New answers tagged

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Storing credentials in an encrypted Veracrypt container would be a great thing, but you should consider the following: a stronger password for the accessing the container: 16 characters should be a minimum to consider make sure the operating system you access the container from is not compromised: if you have an infected OS stealing your container password ...


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"Safe" is relative. In general Veracrypt has a good reputation and supports strong crypto. Assuming reasonable use, your weakest link is your stated 8-character password. It may be safe enough depending upon the password and the expected threat, but why limit yourself to an 8-character password? Veracrypt supports "pass phrases" up to 64 characters. You ...


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8 character is not strong enough to make your Veracrypt volume secure even if it includes symbols. See this answer which is five years, or this article On a supercomputer or botnet, this will take 4 hours. You should use at least 12 even beyond for 16 characters or better and the password must include small and capitals letters, numerals, punctuations, ...


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Unless I'm mistaken, I understand that both a BIOS password and the BitLocker pre-boot PIN can help to prevent DMA attacks. I'm also guessing that these features are distinct The BIOS password does not have any effect on DMA attacks. The BitLocker pre-boot PIN can assist in mitigating a specific type of DMA attack called "early DMA", which is carried out ...


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There's a few different things here. a public key is the product of two large prime numbers That is partially true for RSA, though RSA public keys also contain an additional integer (e, in the algorithm's description). Other public key algorithms, and even public key ciphers, do not work the same way (see ElGamal Encryption, for example.) as long as ...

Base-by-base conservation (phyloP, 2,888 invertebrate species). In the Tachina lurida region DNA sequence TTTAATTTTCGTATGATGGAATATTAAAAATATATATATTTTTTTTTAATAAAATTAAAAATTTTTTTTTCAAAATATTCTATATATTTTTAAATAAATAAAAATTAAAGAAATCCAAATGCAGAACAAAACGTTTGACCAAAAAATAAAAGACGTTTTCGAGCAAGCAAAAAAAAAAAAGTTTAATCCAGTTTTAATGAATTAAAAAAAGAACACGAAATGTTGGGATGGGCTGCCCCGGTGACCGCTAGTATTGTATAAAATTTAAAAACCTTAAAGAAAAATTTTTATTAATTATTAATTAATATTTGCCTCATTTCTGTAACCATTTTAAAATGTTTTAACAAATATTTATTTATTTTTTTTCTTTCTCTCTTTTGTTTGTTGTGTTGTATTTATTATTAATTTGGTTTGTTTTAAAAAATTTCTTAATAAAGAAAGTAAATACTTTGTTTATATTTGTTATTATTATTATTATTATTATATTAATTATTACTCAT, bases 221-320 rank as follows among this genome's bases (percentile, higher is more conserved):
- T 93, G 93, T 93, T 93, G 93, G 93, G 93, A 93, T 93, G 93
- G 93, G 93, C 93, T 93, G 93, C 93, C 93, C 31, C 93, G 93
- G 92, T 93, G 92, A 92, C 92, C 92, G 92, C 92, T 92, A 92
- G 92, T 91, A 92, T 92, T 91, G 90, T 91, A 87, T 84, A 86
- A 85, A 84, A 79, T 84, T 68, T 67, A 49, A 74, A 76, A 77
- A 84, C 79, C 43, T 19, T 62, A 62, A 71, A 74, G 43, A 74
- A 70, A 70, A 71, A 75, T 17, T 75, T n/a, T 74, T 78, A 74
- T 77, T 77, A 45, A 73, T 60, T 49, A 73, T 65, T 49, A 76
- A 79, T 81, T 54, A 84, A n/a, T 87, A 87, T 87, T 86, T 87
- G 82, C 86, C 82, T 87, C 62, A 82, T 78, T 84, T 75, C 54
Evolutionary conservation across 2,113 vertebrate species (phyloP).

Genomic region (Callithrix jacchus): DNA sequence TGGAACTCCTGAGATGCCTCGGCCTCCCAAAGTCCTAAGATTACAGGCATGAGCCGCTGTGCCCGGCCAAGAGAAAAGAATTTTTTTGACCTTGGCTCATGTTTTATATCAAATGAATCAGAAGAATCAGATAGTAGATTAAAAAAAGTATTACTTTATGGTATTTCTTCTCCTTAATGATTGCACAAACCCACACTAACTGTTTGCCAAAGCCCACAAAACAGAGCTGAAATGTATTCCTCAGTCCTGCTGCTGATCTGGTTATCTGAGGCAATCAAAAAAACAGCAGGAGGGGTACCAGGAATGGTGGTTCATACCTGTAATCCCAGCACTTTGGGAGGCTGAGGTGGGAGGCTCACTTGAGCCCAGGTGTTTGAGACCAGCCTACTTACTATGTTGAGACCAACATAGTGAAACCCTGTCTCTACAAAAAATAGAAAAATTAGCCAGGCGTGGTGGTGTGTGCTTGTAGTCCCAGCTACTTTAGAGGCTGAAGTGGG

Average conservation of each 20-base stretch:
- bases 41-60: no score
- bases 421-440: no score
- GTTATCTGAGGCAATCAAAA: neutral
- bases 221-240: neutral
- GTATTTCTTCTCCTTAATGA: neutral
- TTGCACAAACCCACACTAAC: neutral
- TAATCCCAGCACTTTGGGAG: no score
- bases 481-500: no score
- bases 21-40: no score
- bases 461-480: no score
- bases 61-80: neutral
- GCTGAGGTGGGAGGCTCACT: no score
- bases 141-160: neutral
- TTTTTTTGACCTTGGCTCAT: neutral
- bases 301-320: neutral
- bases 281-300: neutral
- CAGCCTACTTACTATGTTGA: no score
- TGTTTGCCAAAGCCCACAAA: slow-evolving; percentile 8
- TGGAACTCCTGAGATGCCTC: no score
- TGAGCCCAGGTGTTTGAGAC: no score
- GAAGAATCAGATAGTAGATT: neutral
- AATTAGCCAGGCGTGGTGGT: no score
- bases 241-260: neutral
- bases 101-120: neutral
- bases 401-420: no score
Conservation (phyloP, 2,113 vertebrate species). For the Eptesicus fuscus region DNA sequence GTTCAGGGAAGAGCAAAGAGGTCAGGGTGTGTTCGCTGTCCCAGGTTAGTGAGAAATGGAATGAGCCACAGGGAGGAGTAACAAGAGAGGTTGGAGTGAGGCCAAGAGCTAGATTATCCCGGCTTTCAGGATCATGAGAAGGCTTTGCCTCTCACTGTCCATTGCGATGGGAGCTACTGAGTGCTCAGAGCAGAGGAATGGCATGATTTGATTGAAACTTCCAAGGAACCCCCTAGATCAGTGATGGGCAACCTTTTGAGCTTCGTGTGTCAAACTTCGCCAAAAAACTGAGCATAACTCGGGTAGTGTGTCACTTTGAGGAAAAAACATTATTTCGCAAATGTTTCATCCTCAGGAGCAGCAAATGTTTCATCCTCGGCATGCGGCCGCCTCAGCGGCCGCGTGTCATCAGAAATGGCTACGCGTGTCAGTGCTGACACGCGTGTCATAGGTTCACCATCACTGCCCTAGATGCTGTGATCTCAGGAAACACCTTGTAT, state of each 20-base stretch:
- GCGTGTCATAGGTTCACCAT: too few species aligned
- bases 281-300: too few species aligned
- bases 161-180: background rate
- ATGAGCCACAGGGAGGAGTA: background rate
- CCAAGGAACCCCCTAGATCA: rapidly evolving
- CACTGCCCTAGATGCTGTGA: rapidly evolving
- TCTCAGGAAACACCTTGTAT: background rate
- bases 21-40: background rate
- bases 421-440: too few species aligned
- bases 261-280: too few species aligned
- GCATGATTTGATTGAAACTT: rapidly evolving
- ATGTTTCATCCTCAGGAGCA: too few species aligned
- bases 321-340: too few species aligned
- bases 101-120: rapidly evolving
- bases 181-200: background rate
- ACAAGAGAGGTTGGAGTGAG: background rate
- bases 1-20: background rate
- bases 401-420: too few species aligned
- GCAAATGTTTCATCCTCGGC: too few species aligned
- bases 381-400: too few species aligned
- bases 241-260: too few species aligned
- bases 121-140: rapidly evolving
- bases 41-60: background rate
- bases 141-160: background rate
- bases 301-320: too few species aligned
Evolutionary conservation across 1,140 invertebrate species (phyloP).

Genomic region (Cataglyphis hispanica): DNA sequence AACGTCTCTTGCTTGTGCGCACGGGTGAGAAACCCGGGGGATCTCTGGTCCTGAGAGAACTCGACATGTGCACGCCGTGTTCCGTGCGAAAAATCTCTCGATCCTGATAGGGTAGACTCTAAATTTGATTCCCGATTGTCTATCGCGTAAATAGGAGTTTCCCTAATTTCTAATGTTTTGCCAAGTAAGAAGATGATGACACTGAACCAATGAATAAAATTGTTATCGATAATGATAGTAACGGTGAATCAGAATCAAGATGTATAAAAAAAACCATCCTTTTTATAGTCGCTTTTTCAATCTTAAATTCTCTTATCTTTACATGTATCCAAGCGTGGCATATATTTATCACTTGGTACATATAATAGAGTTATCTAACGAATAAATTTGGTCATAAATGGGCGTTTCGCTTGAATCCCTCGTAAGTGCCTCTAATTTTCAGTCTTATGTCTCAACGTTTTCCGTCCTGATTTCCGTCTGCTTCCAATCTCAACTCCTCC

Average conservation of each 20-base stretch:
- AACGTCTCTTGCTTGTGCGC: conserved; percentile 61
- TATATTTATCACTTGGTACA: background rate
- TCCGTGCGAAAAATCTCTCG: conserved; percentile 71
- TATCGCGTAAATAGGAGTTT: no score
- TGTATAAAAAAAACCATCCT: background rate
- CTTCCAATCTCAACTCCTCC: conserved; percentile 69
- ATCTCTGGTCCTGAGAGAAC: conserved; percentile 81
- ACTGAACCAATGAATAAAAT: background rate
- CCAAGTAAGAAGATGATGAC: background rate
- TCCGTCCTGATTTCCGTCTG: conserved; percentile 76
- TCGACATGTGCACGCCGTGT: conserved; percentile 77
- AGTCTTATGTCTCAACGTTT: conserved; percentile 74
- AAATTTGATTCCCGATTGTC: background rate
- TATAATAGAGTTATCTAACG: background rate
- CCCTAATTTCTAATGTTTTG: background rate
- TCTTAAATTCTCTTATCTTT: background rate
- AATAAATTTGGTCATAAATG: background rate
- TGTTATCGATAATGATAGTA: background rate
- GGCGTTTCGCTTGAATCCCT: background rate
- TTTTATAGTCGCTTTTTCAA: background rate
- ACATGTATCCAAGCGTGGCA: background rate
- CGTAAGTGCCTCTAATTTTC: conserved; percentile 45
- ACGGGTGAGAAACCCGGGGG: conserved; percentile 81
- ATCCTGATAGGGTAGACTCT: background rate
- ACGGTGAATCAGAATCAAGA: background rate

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In simple terms, RSA encryption is a trap-door function: easy to calculate in one way, hard in reverse. Chiphertext is generated by using modulo operation on a result of the computation involving public key and the message. message = 123 result of the computation = 1234567890 ciphertext (result of the computation modulo 1000) = 890 The numbers in the ...


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It depends on the strength of your password. Winrar implements proper AES-128 encryption with 262144 iterations of KDF, there's no known bypass for that. You need to estimate the number of possible passwords (what's the length, what characters were used, did it contain words, etc.), and if it is large enough to not be bruteforceble there's nothing you can do,...


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AFAIK Firefox does not encrypt passwords unless you set a master password; instead it uses BASE64 to encode the data. That protects you from seeing the passwords when opening files with an editor, but it's trivial to get the original secrets. Unfortunately Mozilla is not very open regarding the algorithms in use when a master password is set: You'll have to ...